— John Quincy Adams
Freedom is not the default position of humankind; otherwise more would be free. In much of the world, dictatorship, religious persecution and the suppression of women are the norm.
Freedom has a price. Its currency is the blood of those who paid the bill. They can be found at Arlington, Normandy and scores of other places of rest where Americans died so that others might live in freedom.
If a nation is unwilling to pay the price for freedom, freedom dies.
As Ronald Reagan observed, “Freedom is never more than one generation away from extinction. We didn’t pass it to our children in the bloodstream. It must be fought for, protected and handed on for them to do the same, or one day we will spend our sunset years telling our children and our children’s children what it was once like in the United States where men were free.”
Threats to freedom come not just from foreign powers or domestic terrorists. Subtler enemies can enslave us. These come from a focus on self: my rights, my pleasures, my money, to the exclusion of what benefits the whole, or as the Founders put it, “promotes the general welfare.”
Who in our increasingly fractured country speaks of the general welfare? We are now mostly subsumed into groups. Identity politics is replacing our national identity. We are hyphenated Americans, divided by language, gender, race, class and orientation.
Few are willing to stand up and point the way to what should unify us by embracing what is objectively right and good.
Any political leader who attempts to define right and good can be subjected to an attack ad and stereotyping.
We are hastily exchanging real freedom for license, which is unfettered morality and as dangerous as setting sail without a rudder.
At best, freedom ought to be about doing good for one’s self, and especially for others. Sacrifice does not always require one to give up something. It can also lead to an investment in the life of another person, which collectively contributes to the health of the nation.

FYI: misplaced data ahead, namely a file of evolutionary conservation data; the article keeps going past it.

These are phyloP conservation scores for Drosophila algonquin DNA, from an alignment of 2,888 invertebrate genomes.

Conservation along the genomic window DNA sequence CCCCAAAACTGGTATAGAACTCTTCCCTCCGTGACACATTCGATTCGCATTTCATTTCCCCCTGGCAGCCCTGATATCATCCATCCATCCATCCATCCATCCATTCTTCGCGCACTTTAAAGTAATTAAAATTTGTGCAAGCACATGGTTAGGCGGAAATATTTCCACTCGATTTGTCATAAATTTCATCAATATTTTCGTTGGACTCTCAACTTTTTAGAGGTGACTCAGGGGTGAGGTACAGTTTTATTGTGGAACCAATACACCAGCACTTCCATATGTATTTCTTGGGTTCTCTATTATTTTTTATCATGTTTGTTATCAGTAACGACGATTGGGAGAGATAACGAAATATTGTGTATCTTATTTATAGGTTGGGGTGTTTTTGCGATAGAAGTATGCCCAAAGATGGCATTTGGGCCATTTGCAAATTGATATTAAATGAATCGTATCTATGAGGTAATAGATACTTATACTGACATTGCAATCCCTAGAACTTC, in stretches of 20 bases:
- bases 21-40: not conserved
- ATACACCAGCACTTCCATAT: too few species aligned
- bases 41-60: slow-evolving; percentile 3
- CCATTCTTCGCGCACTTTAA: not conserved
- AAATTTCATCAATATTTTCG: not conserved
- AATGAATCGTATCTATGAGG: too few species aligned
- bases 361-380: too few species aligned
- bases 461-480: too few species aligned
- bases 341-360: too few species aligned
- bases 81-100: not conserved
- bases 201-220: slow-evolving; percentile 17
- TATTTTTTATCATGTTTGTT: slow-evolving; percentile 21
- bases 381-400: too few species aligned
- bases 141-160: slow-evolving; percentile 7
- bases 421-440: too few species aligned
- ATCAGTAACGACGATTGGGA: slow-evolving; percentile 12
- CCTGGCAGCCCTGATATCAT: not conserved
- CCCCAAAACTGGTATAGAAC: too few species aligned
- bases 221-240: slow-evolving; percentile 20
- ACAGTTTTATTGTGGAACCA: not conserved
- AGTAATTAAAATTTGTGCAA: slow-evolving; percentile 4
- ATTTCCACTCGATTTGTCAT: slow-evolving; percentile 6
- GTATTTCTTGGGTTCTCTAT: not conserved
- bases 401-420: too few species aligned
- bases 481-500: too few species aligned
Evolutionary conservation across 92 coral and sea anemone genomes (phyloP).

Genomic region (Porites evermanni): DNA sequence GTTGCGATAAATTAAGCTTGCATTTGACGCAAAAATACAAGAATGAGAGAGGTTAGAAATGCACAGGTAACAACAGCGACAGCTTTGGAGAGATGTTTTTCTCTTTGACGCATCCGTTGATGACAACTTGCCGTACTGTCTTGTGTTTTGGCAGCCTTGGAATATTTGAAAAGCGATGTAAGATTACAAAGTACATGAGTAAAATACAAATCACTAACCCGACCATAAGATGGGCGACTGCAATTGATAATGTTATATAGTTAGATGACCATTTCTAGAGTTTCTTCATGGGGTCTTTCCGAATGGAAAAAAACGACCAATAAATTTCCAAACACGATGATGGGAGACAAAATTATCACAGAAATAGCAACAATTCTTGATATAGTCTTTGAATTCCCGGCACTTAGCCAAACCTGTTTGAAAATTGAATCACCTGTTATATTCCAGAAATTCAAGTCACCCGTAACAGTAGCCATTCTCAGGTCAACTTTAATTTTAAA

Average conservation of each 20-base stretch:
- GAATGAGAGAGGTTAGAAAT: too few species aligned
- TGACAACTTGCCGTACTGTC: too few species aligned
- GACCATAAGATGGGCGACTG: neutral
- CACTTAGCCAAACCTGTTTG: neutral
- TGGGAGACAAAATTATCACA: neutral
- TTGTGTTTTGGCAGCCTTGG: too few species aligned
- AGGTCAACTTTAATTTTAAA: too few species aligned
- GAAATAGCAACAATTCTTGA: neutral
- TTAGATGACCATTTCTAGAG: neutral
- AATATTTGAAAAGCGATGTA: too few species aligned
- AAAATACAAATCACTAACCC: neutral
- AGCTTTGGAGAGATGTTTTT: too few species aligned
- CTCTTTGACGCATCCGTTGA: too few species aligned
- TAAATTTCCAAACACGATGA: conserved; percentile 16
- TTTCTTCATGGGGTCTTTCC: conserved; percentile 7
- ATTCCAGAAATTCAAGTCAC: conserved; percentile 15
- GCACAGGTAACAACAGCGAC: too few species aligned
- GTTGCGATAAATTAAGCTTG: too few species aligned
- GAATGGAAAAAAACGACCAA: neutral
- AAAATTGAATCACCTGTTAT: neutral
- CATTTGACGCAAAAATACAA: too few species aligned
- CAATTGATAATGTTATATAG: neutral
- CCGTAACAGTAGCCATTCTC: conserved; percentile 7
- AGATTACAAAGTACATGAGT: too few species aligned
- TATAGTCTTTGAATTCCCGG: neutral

It goes beyond paying taxes.
It is, as John F. Kennedy noted, asking what you can do for your country.
What does that mean?
At the least it should reflect the words from one of our great patriotic hymns: “Who more than self their country loved.”
Find one poor person who wants help and liberate them from poverty. If you are pro-life, volunteer at a women’s pregnancy help center to save babies and help women, freeing them from the difficult circumstances that cause many to seek an abortion.
If you think government is too big, become more responsible for yourself and rely less on Washington. This means living within your means and investing wisely. It’s called self-reliance, which is one’s own declaration of independence.
That which constrains us from being seduced by our lower nature is what guarantees our freedom.
For some it is Scripture.
For all Americans it should be the Constitution.
In 1878, British statesman William Gladstone called the U.S. Constitution, “the most wonderful work ever struck off at a given time by the brain and purpose of man.”
That document flowed from the Declaration of Independence, which presumed the existence of “our Creator,” the ultimate source of freedom and our rights. Abandoning these threatens freedom.
On this, the 237th birthday of America, we would do well to remember the meaning of freedom and why it must be renewed by every generation if it is to endure.
Cal Thomas is the country’s most widely syndicated columnist.